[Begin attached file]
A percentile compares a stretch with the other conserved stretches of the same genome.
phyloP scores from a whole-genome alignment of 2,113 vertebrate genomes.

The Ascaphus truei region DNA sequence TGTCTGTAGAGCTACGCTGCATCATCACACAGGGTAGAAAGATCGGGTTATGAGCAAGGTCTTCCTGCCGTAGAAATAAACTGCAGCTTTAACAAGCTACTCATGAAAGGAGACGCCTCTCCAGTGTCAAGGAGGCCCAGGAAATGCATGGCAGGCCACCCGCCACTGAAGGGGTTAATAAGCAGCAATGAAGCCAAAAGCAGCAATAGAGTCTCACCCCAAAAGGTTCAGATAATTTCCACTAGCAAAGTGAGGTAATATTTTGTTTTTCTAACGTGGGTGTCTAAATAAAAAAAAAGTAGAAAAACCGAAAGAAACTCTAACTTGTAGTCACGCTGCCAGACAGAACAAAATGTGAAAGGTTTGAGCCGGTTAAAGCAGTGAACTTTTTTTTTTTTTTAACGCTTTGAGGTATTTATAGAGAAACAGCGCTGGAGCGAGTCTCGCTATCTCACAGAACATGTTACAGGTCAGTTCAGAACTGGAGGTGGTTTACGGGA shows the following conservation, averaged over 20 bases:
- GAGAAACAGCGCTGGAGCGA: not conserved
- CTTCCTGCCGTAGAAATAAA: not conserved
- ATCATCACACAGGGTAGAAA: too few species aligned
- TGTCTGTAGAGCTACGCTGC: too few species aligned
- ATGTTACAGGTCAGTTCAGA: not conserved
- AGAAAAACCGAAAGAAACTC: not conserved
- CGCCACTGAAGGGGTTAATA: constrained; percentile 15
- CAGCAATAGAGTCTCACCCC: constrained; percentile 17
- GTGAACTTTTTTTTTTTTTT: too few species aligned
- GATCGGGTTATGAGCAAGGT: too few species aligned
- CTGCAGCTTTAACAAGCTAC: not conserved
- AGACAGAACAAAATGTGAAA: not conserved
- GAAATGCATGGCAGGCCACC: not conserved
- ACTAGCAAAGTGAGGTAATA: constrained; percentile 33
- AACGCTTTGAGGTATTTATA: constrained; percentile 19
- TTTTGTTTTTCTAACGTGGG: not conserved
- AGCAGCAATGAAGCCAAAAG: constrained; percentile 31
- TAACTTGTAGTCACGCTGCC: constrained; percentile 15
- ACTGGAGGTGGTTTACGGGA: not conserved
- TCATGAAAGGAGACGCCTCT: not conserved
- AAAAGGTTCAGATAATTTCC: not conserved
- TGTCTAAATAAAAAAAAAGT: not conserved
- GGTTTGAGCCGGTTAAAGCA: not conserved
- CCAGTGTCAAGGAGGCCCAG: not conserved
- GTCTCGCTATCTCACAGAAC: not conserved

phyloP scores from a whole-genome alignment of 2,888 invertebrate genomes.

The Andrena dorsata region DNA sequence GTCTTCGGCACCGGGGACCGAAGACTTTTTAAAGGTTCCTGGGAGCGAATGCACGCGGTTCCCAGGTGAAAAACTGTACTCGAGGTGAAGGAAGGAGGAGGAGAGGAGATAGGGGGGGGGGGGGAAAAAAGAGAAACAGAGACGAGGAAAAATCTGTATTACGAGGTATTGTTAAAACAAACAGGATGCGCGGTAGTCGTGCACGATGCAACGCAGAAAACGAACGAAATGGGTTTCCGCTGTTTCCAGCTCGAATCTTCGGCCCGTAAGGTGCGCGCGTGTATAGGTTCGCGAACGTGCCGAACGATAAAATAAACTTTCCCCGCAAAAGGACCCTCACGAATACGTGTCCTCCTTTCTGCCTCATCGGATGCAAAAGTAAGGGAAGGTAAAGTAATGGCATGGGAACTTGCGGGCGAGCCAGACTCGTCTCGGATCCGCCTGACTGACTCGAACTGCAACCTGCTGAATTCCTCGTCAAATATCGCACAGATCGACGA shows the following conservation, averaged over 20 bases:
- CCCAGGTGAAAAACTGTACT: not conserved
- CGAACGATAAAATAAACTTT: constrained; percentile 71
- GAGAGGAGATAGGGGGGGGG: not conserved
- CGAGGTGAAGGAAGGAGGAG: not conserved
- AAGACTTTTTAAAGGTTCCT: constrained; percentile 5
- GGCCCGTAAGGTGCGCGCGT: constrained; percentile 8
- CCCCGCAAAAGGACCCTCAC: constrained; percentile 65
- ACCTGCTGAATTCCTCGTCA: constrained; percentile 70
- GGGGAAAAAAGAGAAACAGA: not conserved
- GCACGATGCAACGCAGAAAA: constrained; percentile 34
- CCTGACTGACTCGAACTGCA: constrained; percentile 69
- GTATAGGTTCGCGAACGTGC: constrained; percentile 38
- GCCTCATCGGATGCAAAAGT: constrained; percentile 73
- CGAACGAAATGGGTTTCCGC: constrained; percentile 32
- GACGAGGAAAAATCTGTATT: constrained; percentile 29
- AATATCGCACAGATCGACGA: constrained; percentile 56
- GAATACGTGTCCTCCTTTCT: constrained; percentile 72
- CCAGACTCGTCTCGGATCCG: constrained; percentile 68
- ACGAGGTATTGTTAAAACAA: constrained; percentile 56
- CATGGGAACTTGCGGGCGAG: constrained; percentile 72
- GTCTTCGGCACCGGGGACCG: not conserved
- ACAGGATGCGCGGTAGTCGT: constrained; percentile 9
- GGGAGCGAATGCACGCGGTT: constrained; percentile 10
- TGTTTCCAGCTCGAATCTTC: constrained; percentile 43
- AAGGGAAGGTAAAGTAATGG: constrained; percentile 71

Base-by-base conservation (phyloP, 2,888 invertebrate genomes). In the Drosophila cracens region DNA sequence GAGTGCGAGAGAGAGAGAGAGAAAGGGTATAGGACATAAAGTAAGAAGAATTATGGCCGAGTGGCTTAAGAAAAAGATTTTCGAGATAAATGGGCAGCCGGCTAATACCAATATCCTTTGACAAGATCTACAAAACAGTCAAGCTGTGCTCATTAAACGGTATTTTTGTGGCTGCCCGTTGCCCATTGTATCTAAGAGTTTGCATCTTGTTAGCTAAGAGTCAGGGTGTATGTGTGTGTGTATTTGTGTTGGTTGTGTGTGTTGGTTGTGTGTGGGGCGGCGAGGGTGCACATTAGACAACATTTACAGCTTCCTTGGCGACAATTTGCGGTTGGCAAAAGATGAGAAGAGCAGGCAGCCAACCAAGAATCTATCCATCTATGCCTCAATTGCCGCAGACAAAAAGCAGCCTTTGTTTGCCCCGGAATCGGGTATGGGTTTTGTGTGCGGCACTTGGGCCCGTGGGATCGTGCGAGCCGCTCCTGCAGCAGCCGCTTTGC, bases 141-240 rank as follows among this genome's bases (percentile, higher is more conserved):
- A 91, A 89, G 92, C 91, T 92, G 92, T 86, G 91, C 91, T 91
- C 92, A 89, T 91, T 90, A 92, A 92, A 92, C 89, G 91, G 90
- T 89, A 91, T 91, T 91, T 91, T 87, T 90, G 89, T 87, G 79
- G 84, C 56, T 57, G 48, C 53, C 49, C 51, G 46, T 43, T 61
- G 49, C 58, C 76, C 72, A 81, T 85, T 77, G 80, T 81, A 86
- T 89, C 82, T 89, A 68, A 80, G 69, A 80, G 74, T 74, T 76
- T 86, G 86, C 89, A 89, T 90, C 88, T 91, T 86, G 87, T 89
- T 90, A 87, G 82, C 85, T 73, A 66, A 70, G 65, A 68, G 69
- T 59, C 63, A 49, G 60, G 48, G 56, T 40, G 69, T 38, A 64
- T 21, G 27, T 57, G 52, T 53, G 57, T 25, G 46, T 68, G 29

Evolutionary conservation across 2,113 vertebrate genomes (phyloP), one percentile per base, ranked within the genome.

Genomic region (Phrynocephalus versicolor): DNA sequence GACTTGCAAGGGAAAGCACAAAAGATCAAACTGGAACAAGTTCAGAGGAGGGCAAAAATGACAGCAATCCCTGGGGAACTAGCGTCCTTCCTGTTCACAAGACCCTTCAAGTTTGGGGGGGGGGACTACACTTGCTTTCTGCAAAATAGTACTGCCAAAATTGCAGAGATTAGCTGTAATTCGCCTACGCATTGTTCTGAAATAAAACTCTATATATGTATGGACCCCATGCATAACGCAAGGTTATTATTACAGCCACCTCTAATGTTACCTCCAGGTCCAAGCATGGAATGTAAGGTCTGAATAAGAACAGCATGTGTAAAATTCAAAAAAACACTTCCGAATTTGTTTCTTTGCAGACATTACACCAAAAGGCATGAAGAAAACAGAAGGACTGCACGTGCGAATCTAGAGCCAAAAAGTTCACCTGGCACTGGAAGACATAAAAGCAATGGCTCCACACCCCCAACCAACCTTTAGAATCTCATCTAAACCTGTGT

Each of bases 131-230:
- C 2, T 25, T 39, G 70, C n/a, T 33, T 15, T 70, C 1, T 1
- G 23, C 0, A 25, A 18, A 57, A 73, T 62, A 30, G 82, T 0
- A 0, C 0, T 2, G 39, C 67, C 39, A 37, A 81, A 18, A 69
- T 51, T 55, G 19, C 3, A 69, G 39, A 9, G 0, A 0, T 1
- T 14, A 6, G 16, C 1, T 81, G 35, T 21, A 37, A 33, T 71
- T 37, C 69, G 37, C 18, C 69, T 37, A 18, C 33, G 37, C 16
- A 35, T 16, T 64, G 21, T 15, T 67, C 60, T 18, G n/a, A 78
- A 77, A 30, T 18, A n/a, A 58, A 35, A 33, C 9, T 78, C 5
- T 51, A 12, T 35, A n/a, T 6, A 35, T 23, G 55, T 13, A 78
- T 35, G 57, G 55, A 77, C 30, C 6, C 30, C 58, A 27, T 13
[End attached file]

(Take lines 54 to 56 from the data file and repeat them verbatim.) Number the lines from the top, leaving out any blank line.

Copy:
- TGTTTCCAGCTCGAATCTTC: constrained; percentile 43
- AAGGGAAGGTAAAGTAATGG: constrained; percentile 71

Base-by-base conservation (phyloP, 2,888 invertebrate genomes). In the Drosophila cracens region DNA sequence GAGTGCGAGAGAGAGAGAGAGAAAGGGTATAGGACATAAAGTAAGAAGAATTATGGCCGAGTGGCTTAAGAAAAAGATTTTCGAGATAAATGGGCAGCCGGCTAATACCAATATCCTTTGACAAGATCTACAAAACAGTCAAGCTGTGCTCATTAAACGGTATTTTTGTGGCTGCCCGTTGCCCATTGTATCTAAGAGTTTGCATCTTGTTAGCTAAGAGTCAGGGTGTATGTGTGTGTGTATTTGTGTTGGTTGTGTGTGTTGGTTGTGTGTGGGGCGGCGAGGGTGCACATTAGACAACATTTACAGCTTCCTTGGCGACAATTTGCGGTTGGCAAAAGATGAGAAGAGCAGGCAGCCAACCAAGAATCTATCCATCTATGCCTCAATTGCCGCAGACAAAAAGCAGCCTTTGTTTGCCCCGGAATCGGGTATGGGTTTTGTGTGCGGCACTTGGGCCCGTGGGATCGTGCGAGCCGCTCCTGCAGCAGCCGCTTTGC, bases 141-240 rank as follows among this genome's bases (percentile, higher is more conserved):